(Disclaimer – The following post is for informational purposes only. I am not a tax lawyer or CPA. In all cases of debt cancellation, readers are strongly encouraged to seek competent advice from a tax professional familiar with their specific situation. The material below is a summary only. For specifics consult your tax advisor.)
One of the basic rules of tax law is that cancellation of debt is a taxable event. For the lay person, cancellation of debt is the same as forgiveness of debt. It makes no difference how the cancellation occurred. It could be voluntary – through a short sale or deed in lieu of foreclosure, or certain loan modifications – or involuntary – through a foreclosure. In the tax lawyer’s lexicon, “cancellation of debt” is referred to as “COD” – like the fish – just harder to swallow.
However, with the housing and credit crisis forcing many people into foreclosure and pre-foreclosure events that resulted in significant debt cancellation, the Mortgage Debt Relief Act of 2007 was enacted. Subject to certain exceptions, this law permits taxpayers to exclude taxable income arising from the discharge of debt on their principal residence. It also applies to certain loan modification events where the debt is either forgiven, or restructured in a significant manner, such that it triggers a taxable event. For many taxpayers, this new federal law was a “codsend,” if you will.
Here are some of its main features:
- It applies to debt forgiven in calendar years 2007 through 2013. [We don’t know whether Congress will extend through 2014. It is likely, but first they have to stop acting like children, and start attending to the Peoples’ Business.]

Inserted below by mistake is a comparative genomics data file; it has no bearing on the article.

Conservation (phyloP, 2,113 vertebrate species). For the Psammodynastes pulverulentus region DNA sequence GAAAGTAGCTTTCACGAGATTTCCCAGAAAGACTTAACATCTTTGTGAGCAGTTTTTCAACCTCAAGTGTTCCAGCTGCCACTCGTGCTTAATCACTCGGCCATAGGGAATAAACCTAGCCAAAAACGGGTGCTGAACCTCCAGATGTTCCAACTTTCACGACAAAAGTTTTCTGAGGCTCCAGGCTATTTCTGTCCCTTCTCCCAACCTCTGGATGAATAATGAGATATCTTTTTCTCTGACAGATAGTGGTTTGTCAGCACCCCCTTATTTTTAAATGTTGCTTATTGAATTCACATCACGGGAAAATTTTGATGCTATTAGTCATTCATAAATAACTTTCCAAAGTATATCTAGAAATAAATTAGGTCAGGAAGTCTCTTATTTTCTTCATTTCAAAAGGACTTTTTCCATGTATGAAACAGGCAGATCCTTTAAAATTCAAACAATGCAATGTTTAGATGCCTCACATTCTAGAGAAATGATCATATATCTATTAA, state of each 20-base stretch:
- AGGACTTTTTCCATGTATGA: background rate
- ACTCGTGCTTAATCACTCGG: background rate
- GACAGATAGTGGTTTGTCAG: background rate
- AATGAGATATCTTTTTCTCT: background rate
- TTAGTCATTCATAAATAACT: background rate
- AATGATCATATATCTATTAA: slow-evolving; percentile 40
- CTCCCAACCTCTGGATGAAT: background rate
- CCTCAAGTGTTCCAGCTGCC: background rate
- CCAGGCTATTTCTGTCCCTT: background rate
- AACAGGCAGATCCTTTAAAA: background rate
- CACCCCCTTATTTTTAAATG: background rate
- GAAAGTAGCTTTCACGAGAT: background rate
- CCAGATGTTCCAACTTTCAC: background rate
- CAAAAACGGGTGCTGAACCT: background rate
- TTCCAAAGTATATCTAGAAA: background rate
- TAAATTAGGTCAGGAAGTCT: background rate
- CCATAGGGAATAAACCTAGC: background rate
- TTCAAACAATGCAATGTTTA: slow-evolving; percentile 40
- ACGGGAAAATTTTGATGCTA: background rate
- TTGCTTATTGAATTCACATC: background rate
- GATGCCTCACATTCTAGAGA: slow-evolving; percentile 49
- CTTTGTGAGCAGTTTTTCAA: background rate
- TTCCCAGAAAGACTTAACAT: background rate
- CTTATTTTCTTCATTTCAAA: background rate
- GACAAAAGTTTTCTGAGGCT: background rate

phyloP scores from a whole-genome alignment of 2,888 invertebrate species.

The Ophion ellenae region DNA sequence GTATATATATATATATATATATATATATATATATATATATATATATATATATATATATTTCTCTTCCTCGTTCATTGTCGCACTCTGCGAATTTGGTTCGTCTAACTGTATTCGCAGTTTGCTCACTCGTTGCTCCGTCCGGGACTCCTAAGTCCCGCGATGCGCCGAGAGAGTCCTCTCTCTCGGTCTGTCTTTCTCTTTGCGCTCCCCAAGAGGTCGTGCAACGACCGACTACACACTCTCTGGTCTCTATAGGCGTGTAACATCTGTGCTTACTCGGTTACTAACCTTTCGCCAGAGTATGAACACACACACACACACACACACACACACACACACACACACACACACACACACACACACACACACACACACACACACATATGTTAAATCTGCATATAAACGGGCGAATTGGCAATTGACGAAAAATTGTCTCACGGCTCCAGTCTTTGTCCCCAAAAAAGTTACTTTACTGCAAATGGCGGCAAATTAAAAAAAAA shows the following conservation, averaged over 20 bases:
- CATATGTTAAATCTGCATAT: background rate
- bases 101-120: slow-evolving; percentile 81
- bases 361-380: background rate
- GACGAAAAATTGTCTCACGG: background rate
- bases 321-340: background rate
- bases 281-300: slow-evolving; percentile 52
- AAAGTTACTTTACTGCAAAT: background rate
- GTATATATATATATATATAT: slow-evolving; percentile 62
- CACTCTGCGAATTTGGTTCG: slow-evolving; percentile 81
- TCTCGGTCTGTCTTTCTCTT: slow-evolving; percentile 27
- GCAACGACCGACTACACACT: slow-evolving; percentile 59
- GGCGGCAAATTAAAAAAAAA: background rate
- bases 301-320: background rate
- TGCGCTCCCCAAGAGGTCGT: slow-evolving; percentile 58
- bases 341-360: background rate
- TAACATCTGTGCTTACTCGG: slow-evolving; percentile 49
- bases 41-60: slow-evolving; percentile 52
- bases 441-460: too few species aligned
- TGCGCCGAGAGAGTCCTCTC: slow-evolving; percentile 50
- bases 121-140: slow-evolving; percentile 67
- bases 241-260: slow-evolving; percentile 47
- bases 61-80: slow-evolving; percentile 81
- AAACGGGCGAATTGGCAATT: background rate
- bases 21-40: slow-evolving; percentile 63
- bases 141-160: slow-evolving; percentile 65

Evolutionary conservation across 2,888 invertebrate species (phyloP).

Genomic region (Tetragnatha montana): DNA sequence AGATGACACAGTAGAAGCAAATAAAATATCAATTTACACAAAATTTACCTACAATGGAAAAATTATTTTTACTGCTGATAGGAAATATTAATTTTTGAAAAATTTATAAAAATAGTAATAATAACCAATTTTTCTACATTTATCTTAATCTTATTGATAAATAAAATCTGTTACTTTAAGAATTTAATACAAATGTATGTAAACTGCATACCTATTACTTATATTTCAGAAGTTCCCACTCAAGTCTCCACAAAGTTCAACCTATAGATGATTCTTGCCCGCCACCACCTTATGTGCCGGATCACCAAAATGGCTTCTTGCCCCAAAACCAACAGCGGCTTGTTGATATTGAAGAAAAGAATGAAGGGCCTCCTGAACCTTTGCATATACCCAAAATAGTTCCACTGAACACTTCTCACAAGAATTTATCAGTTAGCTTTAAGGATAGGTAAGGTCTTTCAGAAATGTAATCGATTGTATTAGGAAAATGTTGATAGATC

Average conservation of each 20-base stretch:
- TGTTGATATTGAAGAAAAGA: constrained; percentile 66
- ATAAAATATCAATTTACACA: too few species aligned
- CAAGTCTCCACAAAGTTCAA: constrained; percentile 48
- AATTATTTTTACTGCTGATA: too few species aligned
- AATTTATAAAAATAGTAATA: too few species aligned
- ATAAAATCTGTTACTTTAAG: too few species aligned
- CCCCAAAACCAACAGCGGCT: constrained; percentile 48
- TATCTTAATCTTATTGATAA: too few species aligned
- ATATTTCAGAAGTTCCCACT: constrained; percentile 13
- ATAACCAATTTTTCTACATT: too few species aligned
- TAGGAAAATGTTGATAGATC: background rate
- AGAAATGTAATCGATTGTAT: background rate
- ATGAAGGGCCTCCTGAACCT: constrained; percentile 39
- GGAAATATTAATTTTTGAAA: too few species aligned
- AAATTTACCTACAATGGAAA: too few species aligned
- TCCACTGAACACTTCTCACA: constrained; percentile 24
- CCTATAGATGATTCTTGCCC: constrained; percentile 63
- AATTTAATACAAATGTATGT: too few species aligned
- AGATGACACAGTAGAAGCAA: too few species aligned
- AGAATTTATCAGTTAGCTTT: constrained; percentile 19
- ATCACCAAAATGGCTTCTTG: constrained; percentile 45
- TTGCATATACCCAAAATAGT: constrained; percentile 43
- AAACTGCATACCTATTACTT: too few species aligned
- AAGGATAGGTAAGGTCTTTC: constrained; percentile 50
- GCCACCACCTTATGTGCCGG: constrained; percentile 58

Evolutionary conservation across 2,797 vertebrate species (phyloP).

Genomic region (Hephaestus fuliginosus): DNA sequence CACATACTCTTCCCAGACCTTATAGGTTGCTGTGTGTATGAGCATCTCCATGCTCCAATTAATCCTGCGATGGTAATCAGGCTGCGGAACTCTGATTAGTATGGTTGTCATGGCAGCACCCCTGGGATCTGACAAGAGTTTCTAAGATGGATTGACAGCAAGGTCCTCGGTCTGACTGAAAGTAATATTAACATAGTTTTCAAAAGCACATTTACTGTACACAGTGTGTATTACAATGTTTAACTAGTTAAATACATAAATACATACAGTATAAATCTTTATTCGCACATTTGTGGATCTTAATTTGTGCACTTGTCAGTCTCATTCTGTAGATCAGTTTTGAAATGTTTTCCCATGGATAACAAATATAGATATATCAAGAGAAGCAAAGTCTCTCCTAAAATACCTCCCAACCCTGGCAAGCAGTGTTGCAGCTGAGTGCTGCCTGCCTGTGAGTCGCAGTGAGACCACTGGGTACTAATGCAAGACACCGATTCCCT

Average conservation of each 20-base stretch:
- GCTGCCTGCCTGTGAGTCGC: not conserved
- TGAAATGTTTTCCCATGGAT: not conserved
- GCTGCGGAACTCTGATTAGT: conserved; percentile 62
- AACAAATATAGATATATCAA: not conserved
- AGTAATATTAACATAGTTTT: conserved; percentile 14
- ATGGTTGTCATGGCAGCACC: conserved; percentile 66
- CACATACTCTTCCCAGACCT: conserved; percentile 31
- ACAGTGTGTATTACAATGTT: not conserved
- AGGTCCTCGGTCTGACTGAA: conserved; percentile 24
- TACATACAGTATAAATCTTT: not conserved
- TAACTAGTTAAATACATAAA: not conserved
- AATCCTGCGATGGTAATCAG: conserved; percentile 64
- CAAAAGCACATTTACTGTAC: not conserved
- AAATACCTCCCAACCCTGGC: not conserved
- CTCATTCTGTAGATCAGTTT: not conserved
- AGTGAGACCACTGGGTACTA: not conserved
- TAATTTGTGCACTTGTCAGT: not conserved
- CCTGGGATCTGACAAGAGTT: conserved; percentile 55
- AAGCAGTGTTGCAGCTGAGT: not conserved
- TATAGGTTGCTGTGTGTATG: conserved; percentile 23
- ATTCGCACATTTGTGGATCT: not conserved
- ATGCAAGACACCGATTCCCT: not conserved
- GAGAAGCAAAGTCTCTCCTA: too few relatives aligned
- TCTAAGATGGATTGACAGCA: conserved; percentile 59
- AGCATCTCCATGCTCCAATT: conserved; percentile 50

- Up to $2 million of forgiven debt is eligible ($1 million if married filing separately).
- The debt must be secured by the taxpayer’s primary residence. It does not appear to make any difference whether the debt is secured by a first trust deed or subordinate trust deed.
- However, the debt must be used to buy, build or substantially improve the primary residence and it must be so used for two of the last five years. This is known as “qualified principal residence indebtedness.”
- A home equity line of credit secured by a primary residence would qualify, but only to the extent that the funds were used to build, buy, or substantially improve the primary residence.
- You can only have one principal residence at a time. The IRS uses the same analysis under this law as that for a “primary residence” under IRC 121 (the $250,000/$500,000 gain exclusion law).
- Refinanced debt is eligible to the extent that it replaces only the existing qualified principal residence indebtedness. Any portion of the refinancing used for other purposes would be treated as taxable COD income.
- Lenders or creditors cancelling debt will issue IRS Form 1099-C to the taxpayer identifying the amount reported to the IRS for the year of the cancellation.
- IRS Form 982 is used to claim the exemption.
Here are some of the main exclusions from COD taxes:
- Debts discharged through bankruptcy.
- Insolvency at the time of the cancellation of debt. However, some of the cancellation may remain taxable, as it is proportioned against the insolvency. Insolvency is defined as total debt exceeding the fair market value of one’s total assets. (The insolvency exclusion applies to residential or nonresidential COD.)
- If the debt is “non-recourse,” meaning that the creditor’s collection remedy is limited to the property itself – not the taxpayer – COD does not generally apply (although other tax events may be triggered)
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